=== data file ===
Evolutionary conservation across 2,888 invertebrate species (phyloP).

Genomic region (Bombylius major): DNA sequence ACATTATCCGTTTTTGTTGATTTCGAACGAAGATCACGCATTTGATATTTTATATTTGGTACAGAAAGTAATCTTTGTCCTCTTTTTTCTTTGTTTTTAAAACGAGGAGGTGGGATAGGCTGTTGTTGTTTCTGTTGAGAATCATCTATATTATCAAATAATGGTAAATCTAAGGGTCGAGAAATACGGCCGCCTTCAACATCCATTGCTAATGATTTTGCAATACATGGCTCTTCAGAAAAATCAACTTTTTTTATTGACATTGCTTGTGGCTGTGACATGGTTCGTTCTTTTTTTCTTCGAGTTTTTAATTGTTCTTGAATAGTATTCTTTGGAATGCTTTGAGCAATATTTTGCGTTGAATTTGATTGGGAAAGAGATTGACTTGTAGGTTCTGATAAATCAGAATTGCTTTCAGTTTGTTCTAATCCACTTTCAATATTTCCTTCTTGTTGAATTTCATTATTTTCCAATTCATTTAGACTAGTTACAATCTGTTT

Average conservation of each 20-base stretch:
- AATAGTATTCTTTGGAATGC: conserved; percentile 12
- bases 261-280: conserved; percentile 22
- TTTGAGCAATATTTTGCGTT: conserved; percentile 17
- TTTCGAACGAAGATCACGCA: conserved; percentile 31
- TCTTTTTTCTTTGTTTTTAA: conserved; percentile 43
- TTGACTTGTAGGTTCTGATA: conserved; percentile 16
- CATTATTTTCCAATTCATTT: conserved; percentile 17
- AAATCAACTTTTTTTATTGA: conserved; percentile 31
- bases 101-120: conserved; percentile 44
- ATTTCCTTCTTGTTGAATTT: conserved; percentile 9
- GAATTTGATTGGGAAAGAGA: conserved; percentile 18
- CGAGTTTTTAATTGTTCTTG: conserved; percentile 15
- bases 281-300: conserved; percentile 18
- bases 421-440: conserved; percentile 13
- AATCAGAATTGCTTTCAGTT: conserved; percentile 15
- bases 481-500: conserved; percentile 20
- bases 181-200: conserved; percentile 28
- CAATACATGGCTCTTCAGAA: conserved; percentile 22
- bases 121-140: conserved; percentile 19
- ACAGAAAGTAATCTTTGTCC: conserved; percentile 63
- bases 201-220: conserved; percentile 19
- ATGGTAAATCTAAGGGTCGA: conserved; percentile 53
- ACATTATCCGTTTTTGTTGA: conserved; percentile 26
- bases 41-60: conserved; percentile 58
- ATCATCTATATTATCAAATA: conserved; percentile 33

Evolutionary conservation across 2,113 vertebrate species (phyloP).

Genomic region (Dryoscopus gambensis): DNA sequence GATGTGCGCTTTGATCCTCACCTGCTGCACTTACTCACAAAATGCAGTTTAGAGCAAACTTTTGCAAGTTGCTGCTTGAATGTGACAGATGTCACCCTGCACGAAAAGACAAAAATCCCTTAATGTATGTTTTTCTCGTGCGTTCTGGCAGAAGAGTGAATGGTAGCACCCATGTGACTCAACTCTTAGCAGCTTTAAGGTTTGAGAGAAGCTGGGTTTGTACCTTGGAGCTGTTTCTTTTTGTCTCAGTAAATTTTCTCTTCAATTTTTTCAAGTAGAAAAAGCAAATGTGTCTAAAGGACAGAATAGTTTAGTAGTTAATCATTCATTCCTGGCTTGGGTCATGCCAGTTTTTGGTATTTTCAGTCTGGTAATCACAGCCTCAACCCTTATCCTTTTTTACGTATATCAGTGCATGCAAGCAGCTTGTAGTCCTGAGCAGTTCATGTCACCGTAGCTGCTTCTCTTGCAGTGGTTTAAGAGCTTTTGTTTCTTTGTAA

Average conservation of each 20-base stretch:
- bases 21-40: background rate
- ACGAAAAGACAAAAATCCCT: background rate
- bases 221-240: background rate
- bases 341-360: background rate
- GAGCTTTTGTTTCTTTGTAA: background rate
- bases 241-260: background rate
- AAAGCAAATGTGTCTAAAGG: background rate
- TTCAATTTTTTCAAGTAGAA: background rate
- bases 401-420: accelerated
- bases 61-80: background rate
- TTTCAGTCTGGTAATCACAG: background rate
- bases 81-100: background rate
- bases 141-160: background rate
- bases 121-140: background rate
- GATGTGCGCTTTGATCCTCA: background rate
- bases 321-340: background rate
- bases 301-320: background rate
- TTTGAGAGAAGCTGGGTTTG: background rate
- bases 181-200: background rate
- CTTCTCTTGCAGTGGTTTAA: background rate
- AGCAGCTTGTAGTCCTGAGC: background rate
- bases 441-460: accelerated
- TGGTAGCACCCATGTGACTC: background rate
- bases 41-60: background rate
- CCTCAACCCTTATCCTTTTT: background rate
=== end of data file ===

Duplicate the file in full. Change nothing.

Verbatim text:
Evolutionary conservation across 2,888 invertebrate species (phyloP).

Genomic region (Bombylius major): DNA sequence ACATTATCCGTTTTTGTTGATTTCGAACGAAGATCACGCATTTGATATTTTATATTTGGTACAGAAAGTAATCTTTGTCCTCTTTTTTCTTTGTTTTTAAAACGAGGAGGTGGGATAGGCTGTTGTTGTTTCTGTTGAGAATCATCTATATTATCAAATAATGGTAAATCTAAGGGTCGAGAAATACGGCCGCCTTCAACATCCATTGCTAATGATTTTGCAATACATGGCTCTTCAGAAAAATCAACTTTTTTTATTGACATTGCTTGTGGCTGTGACATGGTTCGTTCTTTTTTTCTTCGAGTTTTTAATTGTTCTTGAATAGTATTCTTTGGAATGCTTTGAGCAATATTTTGCGTTGAATTTGATTGGGAAAGAGATTGACTTGTAGGTTCTGATAAATCAGAATTGCTTTCAGTTTGTTCTAATCCACTTTCAATATTTCCTTCTTGTTGAATTTCATTATTTTCCAATTCATTTAGACTAGTTACAATCTGTTT

Average conservation of each 20-base stretch:
- AATAGTATTCTTTGGAATGC: conserved; percentile 12
- bases 261-280: conserved; percentile 22
- TTTGAGCAATATTTTGCGTT: conserved; percentile 17
- TTTCGAACGAAGATCACGCA: conserved; percentile 31
- TCTTTTTTCTTTGTTTTTAA: conserved; percentile 43
- TTGACTTGTAGGTTCTGATA: conserved; percentile 16
- CATTATTTTCCAATTCATTT: conserved; percentile 17
- AAATCAACTTTTTTTATTGA: conserved; percentile 31
- bases 101-120: conserved; percentile 44
- ATTTCCTTCTTGTTGAATTT: conserved; percentile 9
- GAATTTGATTGGGAAAGAGA: conserved; percentile 18
- CGAGTTTTTAATTGTTCTTG: conserved; percentile 15
- bases 281-300: conserved; percentile 18
- bases 421-440: conserved; percentile 13
- AATCAGAATTGCTTTCAGTT: conserved; percentile 15
- bases 481-500: conserved; percentile 20
- bases 181-200: conserved; percentile 28
- CAATACATGGCTCTTCAGAA: conserved; percentile 22
- bases 121-140: conserved; percentile 19
- ACAGAAAGTAATCTTTGTCC: conserved; percentile 63
- bases 201-220: conserved; percentile 19
- ATGGTAAATCTAAGGGTCGA: conserved; percentile 53
- ACATTATCCGTTTTTGTTGA: conserved; percentile 26
- bases 41-60: conserved; percentile 58
- ATCATCTATATTATCAAATA: conserved; percentile 33

Evolutionary conservation across 2,113 vertebrate species (phyloP).

Genomic region (Dryoscopus gambensis): DNA sequence GATGTGCGCTTTGATCCTCACCTGCTGCACTTACTCACAAAATGCAGTTTAGAGCAAACTTTTGCAAGTTGCTGCTTGAATGTGACAGATGTCACCCTGCACGAAAAGACAAAAATCCCTTAATGTATGTTTTTCTCGTGCGTTCTGGCAGAAGAGTGAATGGTAGCACCCATGTGACTCAACTCTTAGCAGCTTTAAGGTTTGAGAGAAGCTGGGTTTGTACCTTGGAGCTGTTTCTTTTTGTCTCAGTAAATTTTCTCTTCAATTTTTTCAAGTAGAAAAAGCAAATGTGTCTAAAGGACAGAATAGTTTAGTAGTTAATCATTCATTCCTGGCTTGGGTCATGCCAGTTTTTGGTATTTTCAGTCTGGTAATCACAGCCTCAACCCTTATCCTTTTTTACGTATATCAGTGCATGCAAGCAGCTTGTAGTCCTGAGCAGTTCATGTCACCGTAGCTGCTTCTCTTGCAGTGGTTTAAGAGCTTTTGTTTCTTTGTAA

Average conservation of each 20-base stretch:
- bases 21-40: background rate
- ACGAAAAGACAAAAATCCCT: background rate
- bases 221-240: background rate
- bases 341-360: background rate
- GAGCTTTTGTTTCTTTGTAA: background rate
- bases 241-260: background rate
- AAAGCAAATGTGTCTAAAGG: background rate
- TTCAATTTTTTCAAGTAGAA: background rate
- bases 401-420: accelerated
- bases 61-80: background rate
- TTTCAGTCTGGTAATCACAG: background rate
- bases 81-100: background rate
- bases 141-160: background rate
- bases 121-140: background rate
- GATGTGCGCTTTGATCCTCA: background rate
- bases 321-340: background rate
- bases 301-320: background rate
- TTTGAGAGAAGCTGGGTTTG: background rate
- bases 181-200: background rate
- CTTCTCTTGCAGTGGTTTAA: background rate
- AGCAGCTTGTAGTCCTGAGC: background rate
- bases 441-460: accelerated
- TGGTAGCACCCATGTGACTC: background rate
- bases 41-60: background rate
- CCTCAACCCTTATCCTTTTT: background rate